"Let's focus on the breath...” It’s the kind of tedious statement usually uttered by an overearnest yoga instructor or the super-annoying, disembodied voice that came with a meditation app.
But if it came from a guy who squats 900 instead, would you pay closer attention? You should: The way you breathe is one of the biggest determiners of how strong and muscular you can become.
You’re about to discover how you’ve been doing the most natural thing in the world wrong your whole life—and how doing it right can change everything.
How to breathe
If your chest and shoulders rise when you inhale, you’re breathing wrong. A proper breath uses the diaphragm, the cone-like muscle under your lungs that draws in air. As it contracts, your belly should expand 360 degrees. “Imagine your torso is an empty vessel, and water comes in from the mouth,” says Chris Duffin, a world-record-holding powerlifter and strength coach (kabukistrength.com). “Your torso’s going to fill from the bottom up. So if you put your hands and thumbs on your bottom-most two ribs when you breathe, a wave will come up and you’ll feel the ribs expand outward.”
Belly breaths—or diaphragmatic breathing—are enormously beneficial for your health, improving your blood’s oxygen content, lowering blood pressure, and even helping digestion. “Good breathing lowers cortisol and promotes healing,” says breathing coach Belisa Vranich, Psy.D., who works with law enforcement personnel and athletes (thebreathing class.com).
But for most of us, this natural breathing pattern is corrupted early on in our lives, says Vranich, when we’re told to suck in our stomachs, or we develop poor posture in front of a computer.
How breathing makes you stronger
Reclaiming belly breathing is crucial if your aim is to lift bigger weights, as it also teaches you how to brace your core.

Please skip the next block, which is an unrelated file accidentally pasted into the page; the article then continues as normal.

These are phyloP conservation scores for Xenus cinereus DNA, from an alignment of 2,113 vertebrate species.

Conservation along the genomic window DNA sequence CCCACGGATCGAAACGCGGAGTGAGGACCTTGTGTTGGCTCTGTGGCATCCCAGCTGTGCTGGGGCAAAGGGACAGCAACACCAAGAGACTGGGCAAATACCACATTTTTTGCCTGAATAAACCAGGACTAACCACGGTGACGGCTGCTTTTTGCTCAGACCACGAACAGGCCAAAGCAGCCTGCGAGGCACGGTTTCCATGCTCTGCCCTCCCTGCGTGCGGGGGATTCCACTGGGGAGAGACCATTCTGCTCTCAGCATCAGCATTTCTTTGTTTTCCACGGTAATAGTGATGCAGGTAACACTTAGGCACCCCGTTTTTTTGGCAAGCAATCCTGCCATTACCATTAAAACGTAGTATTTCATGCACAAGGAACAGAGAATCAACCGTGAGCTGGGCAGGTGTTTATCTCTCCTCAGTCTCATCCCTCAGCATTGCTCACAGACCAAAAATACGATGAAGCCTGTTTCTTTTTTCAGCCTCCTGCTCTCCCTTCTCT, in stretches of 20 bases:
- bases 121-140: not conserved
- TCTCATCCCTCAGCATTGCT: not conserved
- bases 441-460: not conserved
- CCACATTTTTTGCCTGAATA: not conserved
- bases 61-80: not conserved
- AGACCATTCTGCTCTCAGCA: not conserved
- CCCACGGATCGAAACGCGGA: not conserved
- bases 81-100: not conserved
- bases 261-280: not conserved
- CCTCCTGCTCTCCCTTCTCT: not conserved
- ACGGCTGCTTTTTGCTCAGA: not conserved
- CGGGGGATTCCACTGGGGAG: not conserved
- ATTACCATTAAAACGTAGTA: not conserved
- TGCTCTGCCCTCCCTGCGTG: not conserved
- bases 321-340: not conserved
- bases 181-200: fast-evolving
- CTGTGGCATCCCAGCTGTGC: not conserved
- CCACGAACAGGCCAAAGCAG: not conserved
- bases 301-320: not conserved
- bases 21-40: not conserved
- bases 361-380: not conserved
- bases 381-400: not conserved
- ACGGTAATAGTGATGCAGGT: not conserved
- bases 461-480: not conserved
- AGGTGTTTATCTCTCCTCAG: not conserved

Heavy lifters like Duffin know that taking a lot of air into the abdomen stabilizes the spine and helps them lift more, “but it’s not really the air that’s stabilizing,” he says. “As the air drives down and around the trunk, it makes the outer abdominal muscle rigid.” Your core turns on.
Creating intra-abdominal pressure with a belly breath keeps the spine neutral, which not only maximizes your biomechanics for strength, but also prevents injury. A new study in the Journal of Electromyography and Kinesiology found that exposing subjects who were performing abdominal bracing to a sudden, unexpected load on the front of their bodies reduced acceleration on their lumbar spines and increased spinal stability.
Duffin notes that lifters often cue each other to arch their backs on a squat and keep their chests up (“Big chest!”) to protect the spine from rounding forward—a common cause of injury. But this technique actually has the opposite effect.
“Your diaphragm needs to face directly down to the bottom of your pelvis. If your pelvis is rotated, or your chest is flared, you can’t create pressure properly.”
Instead, he says, try to draw your sternum down, as if a string were pulling it to your hips. On a squat, you could imagine pushing your belly into your legs as you go down, or inflating your lower back ribs.
Exactly when you let air in and out depends on how heavy you’re training. If you’re doing a light set of squats, you can breathe in on the descent of each rep. If you’re shooting for a max, breathe in before you begin, and hold it until you come up.